For AR and LA we shaded around the abbreviated name of the state. After you have shaded a state, you can go back and go over the abbreviated name of the state with a darker black pencil to make it stand out more.

For AL and GA we drew a square box around the abbreviated name of the state.

For FL, we shaded the inside of the labeled box too.

Tools for Making Your Map Look It's Best


  • The best tools for student mapmakers are colored pencils and graphite pencils with very sharp points for labeling.
  • It is important to have a good eraser. You may make a mistake, or spell a name wrong, or want to change the position of a label.
  • A good pencil sharpener is helpful too.
  • A mechanical pencil is useful for labeling areas that are small.


  • Avoid using ballpoint pens and markers that cannot be erased.
  • Avoid using crayons — colored pencils allow finer detail and shading.

When you are making a map, it is made to be seen by others. A map is made to be displayed. The key to making an effective, legible map is neatness.

The Four Stages of Completing a Map

When you are labeling a map, there are different stages that you go through, one at a time. Each stage is important and you should try to be a neat as possible, to prepare for the next. We call this working “Step-by-Step”, and that is how our digital files came to be named “Step-by-Step” Mapping.

Since each map is different, the stages may vary slightly. But generally speaking, most of these features below are addressed. Here we show a small segment of our state map of NEW HAMPSHIRE, with each stage filled in as an example.


Labeling Places

The first thing to do in the early stage is to label the names of places: countries or cities, continents or regions. Here on the New Hampshire map, cities and the state of VERMONT is labeled to the left too.

Labeling Places

Bodies of Water

Often in the next stage, bodies of water, such as oceans, lakes, and rivers, are labeled, then colored. Here you can see rivers labeled.

Bodies of Water

Geographic Details

You can next draw in mountain ranges, deserts, valleys and other geographic details, using the symbols shown in the Map Key. Fill them in with the appropriate color. Here you can see some forested land in New Hampshire drawn in, as well as mountains.

Geographic Details

Additional Features

To add more detail, color other features, such as borders, illustrations and the compass rose. On some of our maps you can color our Earthworm mascot. Sometimes, especially on state or city maps, transportation details, such highways, railroad routes, or airports can be drawn in. Some maps are more complicated and have an extra stages, relating to history or regions. Or you can draw in extra details of your own, or make new illustrations– like the NH state bird shown here!– to further decorate and embellish your map.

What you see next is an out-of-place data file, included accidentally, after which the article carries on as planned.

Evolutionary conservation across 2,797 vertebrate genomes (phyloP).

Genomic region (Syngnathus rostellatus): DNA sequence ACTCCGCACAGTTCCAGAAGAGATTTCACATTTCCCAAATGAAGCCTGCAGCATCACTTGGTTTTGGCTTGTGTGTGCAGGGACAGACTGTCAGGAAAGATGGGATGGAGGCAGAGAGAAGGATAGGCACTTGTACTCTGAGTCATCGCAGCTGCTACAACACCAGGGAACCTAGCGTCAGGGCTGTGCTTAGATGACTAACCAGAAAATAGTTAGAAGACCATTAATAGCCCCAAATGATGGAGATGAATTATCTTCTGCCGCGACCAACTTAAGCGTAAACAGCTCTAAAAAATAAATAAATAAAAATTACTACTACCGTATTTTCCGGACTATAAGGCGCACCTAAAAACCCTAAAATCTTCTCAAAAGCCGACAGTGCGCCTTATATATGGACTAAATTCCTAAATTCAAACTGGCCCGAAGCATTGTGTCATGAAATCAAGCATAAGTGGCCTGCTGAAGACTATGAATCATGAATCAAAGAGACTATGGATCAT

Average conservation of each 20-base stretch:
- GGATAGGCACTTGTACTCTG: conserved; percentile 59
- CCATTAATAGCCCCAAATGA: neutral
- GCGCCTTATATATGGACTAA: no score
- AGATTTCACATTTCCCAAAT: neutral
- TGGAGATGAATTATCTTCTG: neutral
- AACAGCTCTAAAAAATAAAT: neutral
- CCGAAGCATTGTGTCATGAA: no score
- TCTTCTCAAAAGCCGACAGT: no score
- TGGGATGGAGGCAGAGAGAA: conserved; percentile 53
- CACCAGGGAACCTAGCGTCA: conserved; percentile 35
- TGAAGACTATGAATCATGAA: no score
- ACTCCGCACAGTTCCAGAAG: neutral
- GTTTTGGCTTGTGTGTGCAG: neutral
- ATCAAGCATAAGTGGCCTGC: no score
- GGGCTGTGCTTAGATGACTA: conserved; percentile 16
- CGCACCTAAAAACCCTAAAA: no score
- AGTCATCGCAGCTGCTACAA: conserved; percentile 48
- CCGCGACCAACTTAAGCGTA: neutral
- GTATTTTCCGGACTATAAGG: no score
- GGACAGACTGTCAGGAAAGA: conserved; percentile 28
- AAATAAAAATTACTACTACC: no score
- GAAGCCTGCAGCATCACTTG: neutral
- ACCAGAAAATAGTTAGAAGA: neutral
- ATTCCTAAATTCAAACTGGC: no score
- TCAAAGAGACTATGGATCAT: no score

Additional Features

BONUS: Step-by-Step Labeling Western Canada

Our Step-by-Step method works well with all of our classroom maps. Try it with your students, and they will end up with a map they will be proud of! 

Other Geography Resources

It is very helpful to have a range of resources– maps, atlases and globes– when working on our activity maps. Today students can use the internet to research, but it is wonderful to have other hands-on resources too when filling in details and labeling a map. Also, looking at different kinds of atlases allows students to see the way maps have looked in the past, and the many different styles that are employed to make maps today.

At Maps for the Classroom we have a library of geography books and atlases we have collected over the years. We encourage you to do the same! We have atlases that are up-to-date and show the world as it is today, as well as historical atlases that show countries of the world in previous times. We have books about ancient civilizations, American history, unusual animals from around the world as well as books about the earth and its surface, just to name a few! Some of our books are new and some are very old.

The best books have maps as well as text to explain how the geography of a region influences people who live there.

In addition to using your school and local libraries, you can build a library of geography-related books just for you own classroom, for reference and to learn more about the world, past and present. Be sure your maps are up-to-date and reflect the current state of the world.

You can buy new books — so many wonderful titles are available today. But if you have a limited budget for books, look for used or second-hand copies of books. Be sure to check your local or school library holdings. This gives you a chance to consider books you might like to buy inexpensively, through a local second-hand bookstore or a used book sellers online.